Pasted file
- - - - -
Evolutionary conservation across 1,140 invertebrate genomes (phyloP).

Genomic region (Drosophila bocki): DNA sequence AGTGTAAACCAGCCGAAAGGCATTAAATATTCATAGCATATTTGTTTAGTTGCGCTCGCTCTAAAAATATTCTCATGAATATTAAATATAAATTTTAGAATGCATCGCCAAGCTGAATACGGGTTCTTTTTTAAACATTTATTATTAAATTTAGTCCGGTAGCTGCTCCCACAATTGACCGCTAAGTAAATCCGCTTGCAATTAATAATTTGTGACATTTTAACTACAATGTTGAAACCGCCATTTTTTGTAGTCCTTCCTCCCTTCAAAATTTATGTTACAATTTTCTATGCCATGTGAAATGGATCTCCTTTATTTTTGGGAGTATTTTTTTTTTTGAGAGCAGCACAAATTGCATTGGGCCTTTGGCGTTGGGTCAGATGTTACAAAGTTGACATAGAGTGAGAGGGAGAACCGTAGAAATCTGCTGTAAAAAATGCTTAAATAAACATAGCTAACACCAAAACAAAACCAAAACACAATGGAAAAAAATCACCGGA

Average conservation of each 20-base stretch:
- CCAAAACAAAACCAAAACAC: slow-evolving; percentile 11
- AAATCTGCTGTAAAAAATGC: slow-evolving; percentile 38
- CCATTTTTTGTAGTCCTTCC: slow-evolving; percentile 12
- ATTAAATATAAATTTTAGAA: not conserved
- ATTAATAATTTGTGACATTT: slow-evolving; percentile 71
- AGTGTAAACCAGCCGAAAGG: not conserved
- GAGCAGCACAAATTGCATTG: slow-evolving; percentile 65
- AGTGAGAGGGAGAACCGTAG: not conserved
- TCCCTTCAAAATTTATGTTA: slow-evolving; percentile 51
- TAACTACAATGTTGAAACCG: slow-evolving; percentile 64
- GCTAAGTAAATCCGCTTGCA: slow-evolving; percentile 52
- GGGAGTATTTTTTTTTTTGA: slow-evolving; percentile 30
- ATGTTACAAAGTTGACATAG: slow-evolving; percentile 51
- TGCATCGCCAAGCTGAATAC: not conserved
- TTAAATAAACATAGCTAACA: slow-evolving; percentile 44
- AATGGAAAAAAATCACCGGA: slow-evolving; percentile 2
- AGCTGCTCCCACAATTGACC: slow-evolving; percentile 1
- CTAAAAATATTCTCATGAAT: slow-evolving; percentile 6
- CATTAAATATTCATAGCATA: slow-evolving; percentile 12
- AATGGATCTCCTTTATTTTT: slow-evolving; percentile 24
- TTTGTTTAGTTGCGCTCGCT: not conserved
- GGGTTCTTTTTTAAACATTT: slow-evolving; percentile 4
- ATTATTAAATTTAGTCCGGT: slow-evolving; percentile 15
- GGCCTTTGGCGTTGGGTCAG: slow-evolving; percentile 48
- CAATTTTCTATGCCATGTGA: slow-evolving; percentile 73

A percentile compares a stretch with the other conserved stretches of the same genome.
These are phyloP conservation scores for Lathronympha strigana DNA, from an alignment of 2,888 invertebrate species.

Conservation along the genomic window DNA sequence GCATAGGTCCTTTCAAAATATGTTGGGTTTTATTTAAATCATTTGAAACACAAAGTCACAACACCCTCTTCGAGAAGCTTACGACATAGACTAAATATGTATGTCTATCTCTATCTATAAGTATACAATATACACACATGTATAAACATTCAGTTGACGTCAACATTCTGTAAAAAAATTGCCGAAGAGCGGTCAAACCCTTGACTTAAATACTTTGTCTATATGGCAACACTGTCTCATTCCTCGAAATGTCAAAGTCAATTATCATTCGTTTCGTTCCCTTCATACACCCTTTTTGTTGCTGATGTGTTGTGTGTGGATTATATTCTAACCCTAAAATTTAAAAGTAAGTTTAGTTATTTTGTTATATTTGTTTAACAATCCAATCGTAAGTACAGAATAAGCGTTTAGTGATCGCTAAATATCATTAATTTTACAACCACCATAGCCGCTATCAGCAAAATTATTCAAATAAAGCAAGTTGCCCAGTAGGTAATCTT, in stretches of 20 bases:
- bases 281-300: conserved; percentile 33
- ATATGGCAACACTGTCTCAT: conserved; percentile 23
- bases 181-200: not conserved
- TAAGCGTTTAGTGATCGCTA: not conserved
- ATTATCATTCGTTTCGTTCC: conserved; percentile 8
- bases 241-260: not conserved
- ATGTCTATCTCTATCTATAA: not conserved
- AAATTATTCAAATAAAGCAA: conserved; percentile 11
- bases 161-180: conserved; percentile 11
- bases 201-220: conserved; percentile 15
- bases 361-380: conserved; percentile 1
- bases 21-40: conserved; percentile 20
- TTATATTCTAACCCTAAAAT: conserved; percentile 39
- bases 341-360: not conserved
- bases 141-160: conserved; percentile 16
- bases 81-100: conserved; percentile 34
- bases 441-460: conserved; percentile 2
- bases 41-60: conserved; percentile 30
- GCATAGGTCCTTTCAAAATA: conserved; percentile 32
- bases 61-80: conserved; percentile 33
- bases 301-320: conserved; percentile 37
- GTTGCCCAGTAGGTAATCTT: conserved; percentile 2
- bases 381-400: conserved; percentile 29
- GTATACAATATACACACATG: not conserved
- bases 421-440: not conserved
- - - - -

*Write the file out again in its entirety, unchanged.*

Evolutionary conservation across 1,140 invertebrate genomes (phyloP).

Genomic region (Drosophila bocki): DNA sequence AGTGTAAACCAGCCGAAAGGCATTAAATATTCATAGCATATTTGTTTAGTTGCGCTCGCTCTAAAAATATTCTCATGAATATTAAATATAAATTTTAGAATGCATCGCCAAGCTGAATACGGGTTCTTTTTTAAACATTTATTATTAAATTTAGTCCGGTAGCTGCTCCCACAATTGACCGCTAAGTAAATCCGCTTGCAATTAATAATTTGTGACATTTTAACTACAATGTTGAAACCGCCATTTTTTGTAGTCCTTCCTCCCTTCAAAATTTATGTTACAATTTTCTATGCCATGTGAAATGGATCTCCTTTATTTTTGGGAGTATTTTTTTTTTTGAGAGCAGCACAAATTGCATTGGGCCTTTGGCGTTGGGTCAGATGTTACAAAGTTGACATAGAGTGAGAGGGAGAACCGTAGAAATCTGCTGTAAAAAATGCTTAAATAAACATAGCTAACACCAAAACAAAACCAAAACACAATGGAAAAAAATCACCGGA

Average conservation of each 20-base stretch:
- CCAAAACAAAACCAAAACAC: slow-evolving; percentile 11
- AAATCTGCTGTAAAAAATGC: slow-evolving; percentile 38
- CCATTTTTTGTAGTCCTTCC: slow-evolving; percentile 12
- ATTAAATATAAATTTTAGAA: not conserved
- ATTAATAATTTGTGACATTT: slow-evolving; percentile 71
- AGTGTAAACCAGCCGAAAGG: not conserved
- GAGCAGCACAAATTGCATTG: slow-evolving; percentile 65
- AGTGAGAGGGAGAACCGTAG: not conserved
- TCCCTTCAAAATTTATGTTA: slow-evolving; percentile 51
- TAACTACAATGTTGAAACCG: slow-evolving; percentile 64
- GCTAAGTAAATCCGCTTGCA: slow-evolving; percentile 52
- GGGAGTATTTTTTTTTTTGA: slow-evolving; percentile 30
- ATGTTACAAAGTTGACATAG: slow-evolving; percentile 51
- TGCATCGCCAAGCTGAATAC: not conserved
- TTAAATAAACATAGCTAACA: slow-evolving; percentile 44
- AATGGAAAAAAATCACCGGA: slow-evolving; percentile 2
- AGCTGCTCCCACAATTGACC: slow-evolving; percentile 1
- CTAAAAATATTCTCATGAAT: slow-evolving; percentile 6
- CATTAAATATTCATAGCATA: slow-evolving; percentile 12
- AATGGATCTCCTTTATTTTT: slow-evolving; percentile 24
- TTTGTTTAGTTGCGCTCGCT: not conserved
- GGGTTCTTTTTTAAACATTT: slow-evolving; percentile 4
- ATTATTAAATTTAGTCCGGT: slow-evolving; percentile 15
- GGCCTTTGGCGTTGGGTCAG: slow-evolving; percentile 48
- CAATTTTCTATGCCATGTGA: slow-evolving; percentile 73

A percentile compares a stretch with the other conserved stretches of the same genome.
These are phyloP conservation scores for Lathronympha strigana DNA, from an alignment of 2,888 invertebrate species.

Conservation along the genomic window DNA sequence GCATAGGTCCTTTCAAAATATGTTGGGTTTTATTTAAATCATTTGAAACACAAAGTCACAACACCCTCTTCGAGAAGCTTACGACATAGACTAAATATGTATGTCTATCTCTATCTATAAGTATACAATATACACACATGTATAAACATTCAGTTGACGTCAACATTCTGTAAAAAAATTGCCGAAGAGCGGTCAAACCCTTGACTTAAATACTTTGTCTATATGGCAACACTGTCTCATTCCTCGAAATGTCAAAGTCAATTATCATTCGTTTCGTTCCCTTCATACACCCTTTTTGTTGCTGATGTGTTGTGTGTGGATTATATTCTAACCCTAAAATTTAAAAGTAAGTTTAGTTATTTTGTTATATTTGTTTAACAATCCAATCGTAAGTACAGAATAAGCGTTTAGTGATCGCTAAATATCATTAATTTTACAACCACCATAGCCGCTATCAGCAAAATTATTCAAATAAAGCAAGTTGCCCAGTAGGTAATCTT, in stretches of 20 bases:
- bases 281-300: conserved; percentile 33
- ATATGGCAACACTGTCTCAT: conserved; percentile 23
- bases 181-200: not conserved
- TAAGCGTTTAGTGATCGCTA: not conserved
- ATTATCATTCGTTTCGTTCC: conserved; percentile 8
- bases 241-260: not conserved
- ATGTCTATCTCTATCTATAA: not conserved
- AAATTATTCAAATAAAGCAA: conserved; percentile 11
- bases 161-180: conserved; percentile 11
- bases 201-220: conserved; percentile 15
- bases 361-380: conserved; percentile 1
- bases 21-40: conserved; percentile 20
- TTATATTCTAACCCTAAAAT: conserved; percentile 39
- bases 341-360: not conserved
- bases 141-160: conserved; percentile 16
- bases 81-100: conserved; percentile 34
- bases 441-460: conserved; percentile 2
- bases 41-60: conserved; percentile 30
- GCATAGGTCCTTTCAAAATA: conserved; percentile 32
- bases 61-80: conserved; percentile 33
- bases 301-320: conserved; percentile 37
- GTTGCCCAGTAGGTAATCTT: conserved; percentile 2
- bases 381-400: conserved; percentile 29
- GTATACAATATACACACATG: not conserved
- bases 421-440: not conserved